It all began to change with Flaubert.  “A hundred years later the whole system is no more than a memory; and it is to that memory, to that dead system, that some seek with all their might to keep the novel fettered.”  For Robbe-Grillet, after Flaubert, after Proust, after Faulkner, after Beckett, “To tell a story has become strictly impossible.”

This is all very seductive, especially when it is presented in terms that could have been drawn from Frye.  Here’s Frye: “The world of literature is a world where there is no reality except that of the human imagination.”  And here’s Robbe-Grillet: “To speak of the content of the novel as something independent of its form comes down to striking the genre as a whole from the realm of art.  For the work of art contains nothing, in the strict sense of the term. …  Art endures no servitude of this kind, nor any other pre-established function.  It is based on no truth that exists before it; and one may say that it expresses nothing but itself.  It creates its own equilibrium and its own meaning.”

What’s missing in Robbe-Grillet and in Shields, though, is an understanding of our hunger for story, for creating order out of chaos, for finding meaning in the fragments of everyday life.  It seems to me that any theory that says that plot, story, the narrative impulse, coherent characters are no longer relevant to our ‘reality’ is bound to fail, because the desire to tell a story is part of our genetic make-up.  It’s part of what makes us human.  It’s part of the reason we have survived as a species.  To tell a story, to inhabit  well-defined characters is the imagination at work, creating “out of the society we live in, a vision of the society we want to live in.”

The novel is big enough to encompass many ways of writing.  To say that there is one way that’s more relevant, or authentic, or better able to reflect reality, or whatever, is to create a sort of mafia, an inner circle, a ruling council, that wants to dictate and say, Yes, this is the way we must now write.  If it’s not this ‘lyric essay’ – if it doesn’t use the ‘collage’ technique – it’s no good.  It’s not ‘where it’s at’.  It’s not dealing with the ‘reality we hunger for.’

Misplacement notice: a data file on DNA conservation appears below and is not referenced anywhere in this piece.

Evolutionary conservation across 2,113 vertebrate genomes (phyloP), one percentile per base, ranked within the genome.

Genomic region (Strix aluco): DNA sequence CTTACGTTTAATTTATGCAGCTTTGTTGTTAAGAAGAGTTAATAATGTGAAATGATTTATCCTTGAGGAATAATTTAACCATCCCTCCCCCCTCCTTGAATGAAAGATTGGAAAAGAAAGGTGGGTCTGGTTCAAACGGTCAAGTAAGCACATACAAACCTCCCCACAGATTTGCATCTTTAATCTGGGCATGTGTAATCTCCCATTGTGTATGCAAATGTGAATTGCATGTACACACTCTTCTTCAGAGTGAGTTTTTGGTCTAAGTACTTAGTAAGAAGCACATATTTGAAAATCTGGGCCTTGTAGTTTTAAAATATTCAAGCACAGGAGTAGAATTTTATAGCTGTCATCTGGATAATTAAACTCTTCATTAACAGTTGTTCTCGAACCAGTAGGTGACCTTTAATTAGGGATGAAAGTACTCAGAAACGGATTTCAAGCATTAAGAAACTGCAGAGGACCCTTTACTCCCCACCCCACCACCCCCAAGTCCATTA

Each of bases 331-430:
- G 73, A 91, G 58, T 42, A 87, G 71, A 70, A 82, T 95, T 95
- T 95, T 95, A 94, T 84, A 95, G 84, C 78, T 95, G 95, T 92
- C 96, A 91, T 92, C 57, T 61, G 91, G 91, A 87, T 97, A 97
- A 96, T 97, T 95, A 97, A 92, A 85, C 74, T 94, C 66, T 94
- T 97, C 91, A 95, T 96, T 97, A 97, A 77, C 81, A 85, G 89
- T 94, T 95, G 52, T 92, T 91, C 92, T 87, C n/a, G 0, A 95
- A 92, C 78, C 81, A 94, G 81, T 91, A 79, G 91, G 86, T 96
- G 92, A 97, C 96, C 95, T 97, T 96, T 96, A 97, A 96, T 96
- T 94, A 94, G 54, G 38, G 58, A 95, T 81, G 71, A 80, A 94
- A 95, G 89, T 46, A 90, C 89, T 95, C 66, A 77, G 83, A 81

Here’s a quote from Frye that Michael posted on the blog the other day that I like very much: “The capacity to merge with another person’s being without violating it seems to be at the centre of love, just as the will to dominate one conscious soul-will externally by another is the centre of all tyranny and hatred.  John Donne uses a beautiful figure in this connection based on the metaphor of an individual life as a book.  The spiritual world, he says, is a library ‘where all books lie open together’.”  In a literary universe where no one is trying to dominate and force his way to the top, to dictate the terms of acceptance, all kinds of books, all kinds of fiction and non-fiction, would lie open together.  The ‘lyric essay’ could lie down with the ‘conventional’ novel, like the lion with the lamb.

These thoughts are gathered in anticipation of the annual gathering we call the Frye Festival, which goes from April 19-25.  Our website, with list of authors and full schedule, is www.frye.ca.  We’ve scheduled two roundtables where these and related questions will be addressed.  On Thursday, April 22, from noon to 1:30, Linden MacIntyre, Annabel Lyon (author of The Golden Mean), and Martin Winkler will talk about “Stories, and What They Do.”  On Friday, April 23, from noon to 1:30, Noah Richler, Nino Ricci, Maryse Rouy, and Daniel Poliquin will take on the topic “Writing Lives and Afterlives.”  What is the magic that happens when real lives are turned into fiction or biography?  What are the ethics of using real people as models or sources of fictional characters?  What happens when a novelist bring the narrative gift to the writing of biography?

Footnote:  While working on this entry Thursday morning (April 1) I turned on CBC radio, and to my surprise there was Linden MacIntyre, as guest host of CBC’s “the Current,” interviewing David Shields about his new book.  To hear this lively exchange go to www.cbc.ca/thecurrent and click on the podcast for April 1.  MacIntyre, as the author of a ‘conventional’ novel (The Bishop’s Man), more than holds his own.  Shields was set back on his heels, from a couple of strong body blows.